By Alex Hoffman | @alexbhoffman
Smartphones have changed nearly every aspect of our lives. They have become the personal assistant and digital companion that keeps us punctual, social, and sane. Still, these devices don’t quite shine until we push them — manually launching apps and inputting information.
Pandora demands an artist, Urbanspoon requires a cuisine, and Maps wants a destination.
These minor, but collectively time-consuming requirements signal that our devices have yet to integrate our physical settings with our personal interests.
For instance, when we’re at home on the couch, we’re typically in the mood for relaxing things — be it a good TV show or book. And when we’re working out at the gym, we often seek out motivational music. These contexts are easy to generalize, but extremely hard to personalize. The right show, book, or playlist can vary infinitely depending on our taste, personality, and culture.
Many of today’s smartphones, though, house over ten sensors that gather all kinds of information about us. The accelerometer measures our speed, the GPS our location, and the radio our connections. So too, a microphone hears our sounds, the camera sees our sights, a gyroscope feels our motion, and so on.
By coupling this sensory information with third-party data, our devices are beginning to usher in a new culture driven by context, wherein experiences and recommendations can be automatically catered to us. Instead of manually tapping to set our Android’s alarm at bedtime, it be will able to infer from our Google Calendar appointments and Google Maps traffic data just how long we need to commute to make our first meeting on time and wake us accordingly.
Similarly, in time, our iPhone’s accelerometer will sense an increase in speed as we leave our driveway, link to our social graph on Facebook to determine which artists we like, and infer the best Pandora station to start playing us before we join Monday morning traffic.
Context culture will change the way we live, work, and play.
Freaky, But Inevitable
Our devices know us intimately — our habits, interests, connections, and desires. And Facebook’s Open Graph, Amazon’s storefront, and Google’s search know us, too. But until now they couldn’t translate their knowledge about us into value without our help.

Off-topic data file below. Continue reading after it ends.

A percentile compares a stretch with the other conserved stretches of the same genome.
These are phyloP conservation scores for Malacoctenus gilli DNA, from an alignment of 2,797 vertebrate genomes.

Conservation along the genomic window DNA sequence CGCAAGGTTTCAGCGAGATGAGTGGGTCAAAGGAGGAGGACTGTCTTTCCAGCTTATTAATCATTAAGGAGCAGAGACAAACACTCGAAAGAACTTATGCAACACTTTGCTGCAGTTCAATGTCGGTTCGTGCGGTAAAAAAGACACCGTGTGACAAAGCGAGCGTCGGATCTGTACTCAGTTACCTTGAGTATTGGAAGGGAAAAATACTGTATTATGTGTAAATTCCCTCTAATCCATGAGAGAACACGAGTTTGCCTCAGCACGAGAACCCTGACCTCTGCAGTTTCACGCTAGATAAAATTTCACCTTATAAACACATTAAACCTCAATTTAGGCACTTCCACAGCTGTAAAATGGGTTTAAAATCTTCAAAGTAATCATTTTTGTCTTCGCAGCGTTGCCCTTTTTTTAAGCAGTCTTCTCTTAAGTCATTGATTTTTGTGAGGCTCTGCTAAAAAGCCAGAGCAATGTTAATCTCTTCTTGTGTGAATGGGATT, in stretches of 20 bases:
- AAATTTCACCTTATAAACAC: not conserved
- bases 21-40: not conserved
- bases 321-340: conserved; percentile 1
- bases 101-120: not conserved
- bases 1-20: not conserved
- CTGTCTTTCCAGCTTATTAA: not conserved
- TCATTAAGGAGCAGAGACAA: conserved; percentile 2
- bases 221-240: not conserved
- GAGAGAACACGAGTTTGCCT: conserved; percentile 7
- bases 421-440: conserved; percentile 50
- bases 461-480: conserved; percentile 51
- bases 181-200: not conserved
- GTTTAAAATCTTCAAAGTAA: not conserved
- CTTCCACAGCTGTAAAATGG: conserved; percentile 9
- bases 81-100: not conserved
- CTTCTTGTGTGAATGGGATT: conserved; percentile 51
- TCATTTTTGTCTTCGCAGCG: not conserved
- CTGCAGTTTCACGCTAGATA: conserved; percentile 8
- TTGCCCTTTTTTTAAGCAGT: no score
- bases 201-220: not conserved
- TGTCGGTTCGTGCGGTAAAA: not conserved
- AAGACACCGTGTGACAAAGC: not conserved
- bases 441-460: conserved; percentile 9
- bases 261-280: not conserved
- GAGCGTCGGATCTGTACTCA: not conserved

Understandably, this frightens many of us who are concerned about our privacy. This technology is always on and aware; it’s keeping tabs on where we are, who we’re with, and what we’re buying, among other things. Robert Scoble, a predominate blogger, notes that this level of open access into our lives is downright “over the freaky line” for many people.
What happens when our data is pried from the cloud, lost in translation, or used maliciously? We’ve already witnessed how certain contextual apps can go awry, with location-based, dating apps like Grindr and Skout leading to cases of rape.
Serious concerns like these dovetail most technological shifts we’ve ever experienced though; and while the complete eradication of risk is impossible, we’ve been successful in creating protections that make widespread adoption relatively safe — i.e. police programs that seek to prevent sexual abuse originating from online chat rooms. And the reality is that the features that make contextual apps freaky also happen to make them valuable to us.
The Coming Wave
Gimbal, a new developer platform, recently enabled the creation of context-aware apps for Android phones and tablets. Its standout capabilities are geofencing, image recognition, and interest sensing. These features may soon be understood as the protons, electrons and neutrons of context-aware apps, and they’re just the beginning.
Geofencing involves creating a virtual perimeter around a physical space. When a device crosses into one of these boundaries an automatic event is triggered — a push notification is sent, an app launches, or a check-in is recorded, etc.